This is a bit technical but does sort out the differences between DV and HD and how it applies to your videomaking. Excerpted from the VASST HDV training series for camcorders, you can purchase the full-length product Here This is quite a comprehensive series and normally you'd be paying for this information so it's great to have it on a YouTube clip.
Why the CanonHV20? This is one of the newest consumer High Definition Video camcorders on the market - it was released a couple of months ago. I've bought one. Here's why -
- I has a Superb lens.
- It's easy to use.
- It is an HDV 16:9 aspect camera using 1920 × 1080i image size. 1,080 horizontal lines - twice the number of standard-definition TV with four times the pixels. Giving a stunning widescreen high definition image.
- It records on regular minidv tapes - which are still better than DVD or cards.
- It plays back on a High Definition television and looks amazing.
- It has Cine Mode to give your vids a "film look" (it softens the contrasts). You can further enhance it with the 25 Frames Per Second (fps) progressive frame rate. The only HDV consumer-level camera to do this.
- Bells and whistles - it has everything you need - optical stabilizer, sound levels, microphone & headphone jacks, built-in light etc
- The Price, man - how can you go past around $1000 for all this?
Don't just take my word for it. David Pogue of The New York Times had this to say about the CanonHV20 -
Best Camcorder: Canon HV20. This camcorder ($1,040) can record either standard video or high-definition video onto standard MiniDV tapes.
The image quality is absolutely, forehead-slappingly spectacular when you play it on a high-def TV set. (Note that the hard drive-based high-def camcorders I reviewed in today’s paper can’t play at all on standard TVs; the Canon can.)
The HV20 has all the goodies of its predecessor, the HV10, like a dedicated autofocus sensor, built-in lens cap and an excellent optical stabilizer. (My review of the HV10 is available free at nytimes.com.) But the HV20 fixes the biggest disappointments of its predecessor: it adds microphone and headphone jacks, a top-loading tape compartment (so you don’t have to take it off the tripod), an HDMI jack (a single cable that carries both audio and video to your HDTV set), and a “24P” mode that offers incredible low-light sensitivity.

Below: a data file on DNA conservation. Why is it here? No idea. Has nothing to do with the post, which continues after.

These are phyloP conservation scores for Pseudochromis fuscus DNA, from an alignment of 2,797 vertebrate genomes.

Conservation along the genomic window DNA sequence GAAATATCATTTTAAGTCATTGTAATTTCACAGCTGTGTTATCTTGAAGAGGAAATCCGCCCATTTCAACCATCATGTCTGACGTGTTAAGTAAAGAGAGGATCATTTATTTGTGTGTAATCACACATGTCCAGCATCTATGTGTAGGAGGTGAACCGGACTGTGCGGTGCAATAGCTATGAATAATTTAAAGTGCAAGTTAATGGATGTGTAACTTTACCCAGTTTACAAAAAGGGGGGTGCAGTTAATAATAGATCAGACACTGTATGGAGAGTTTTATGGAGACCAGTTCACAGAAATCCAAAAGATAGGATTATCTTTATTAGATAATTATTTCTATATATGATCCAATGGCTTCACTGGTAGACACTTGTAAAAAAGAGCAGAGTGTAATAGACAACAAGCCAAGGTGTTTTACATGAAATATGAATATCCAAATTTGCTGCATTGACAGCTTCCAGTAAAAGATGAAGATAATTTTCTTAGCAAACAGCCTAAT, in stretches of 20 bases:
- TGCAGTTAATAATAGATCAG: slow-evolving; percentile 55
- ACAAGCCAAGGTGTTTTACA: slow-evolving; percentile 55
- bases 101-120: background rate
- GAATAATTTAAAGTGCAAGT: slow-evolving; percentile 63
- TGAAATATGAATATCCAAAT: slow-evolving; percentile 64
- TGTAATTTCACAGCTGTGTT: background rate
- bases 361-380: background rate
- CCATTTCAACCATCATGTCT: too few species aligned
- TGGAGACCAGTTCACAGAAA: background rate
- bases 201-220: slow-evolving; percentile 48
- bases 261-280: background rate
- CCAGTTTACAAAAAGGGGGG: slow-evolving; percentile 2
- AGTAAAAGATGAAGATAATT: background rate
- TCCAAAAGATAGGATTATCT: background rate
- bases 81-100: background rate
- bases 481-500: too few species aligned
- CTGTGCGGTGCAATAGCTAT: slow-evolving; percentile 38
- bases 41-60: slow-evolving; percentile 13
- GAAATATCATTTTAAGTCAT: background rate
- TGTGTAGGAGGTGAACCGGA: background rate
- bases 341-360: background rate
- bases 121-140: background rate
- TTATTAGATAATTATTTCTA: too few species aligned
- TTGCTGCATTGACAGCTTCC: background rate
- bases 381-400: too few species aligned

Canon have a very nice Interactive Site which explains things clearly and simply.
Excuse me while I get up to speed. I've just bought a CanonHV20 - the new High Definition Video Camera that allows you to shoot in a 16:9 Widescreen aspect with a Cinema Mode at 25p - 25 frames per second like shooting on film. The best part is you get all this for around about a thousand bucks. So far I've only shot test footage. See the front page. But it looks stunning. Uploading and compressing is a pain in the neck though. I'm on iMovie but I have Final Cut Express and I'm about to use that. On a iMac G5 with added RAM. Why is High Definition Video better?
Here's some test footage using the Cine Mode HDV on automatic. Yeah it's wobbly and rough and ready. When I have more time I'll give you a work of art. Oh yeah...it loses a lot with the Flash conversion on YouTube. Looks pretty good as first generation - from the camera into iMovie. I have Final Cut Pro but I'm not up to speed on it. I find iMovie a piece of cake. It's very quick and easy to use. Doesn't have all the bells and whistles of FinalCutPro but at least you don't need a PHD to use it.
Look at the difference in Compression Codecs. The clip on the left is Sorensen Squeeze. And while it compressed the 2:17 movie down to less than a Meg from 5 Gigabytes its lost a lot of detail and brightness. The one on the right is H264 and although its a much bigger file - 48.5 Mg it's also a lot better. Especially when it's going to be degraded by the YouTube Flash fiasco. If you play the YouTube video and stop it just as the motor-scooter is about to go under the tree - at 2:02 - you'll see what I mean. Bloody awful.
Want to win a High Definition Video Camera? Check this out -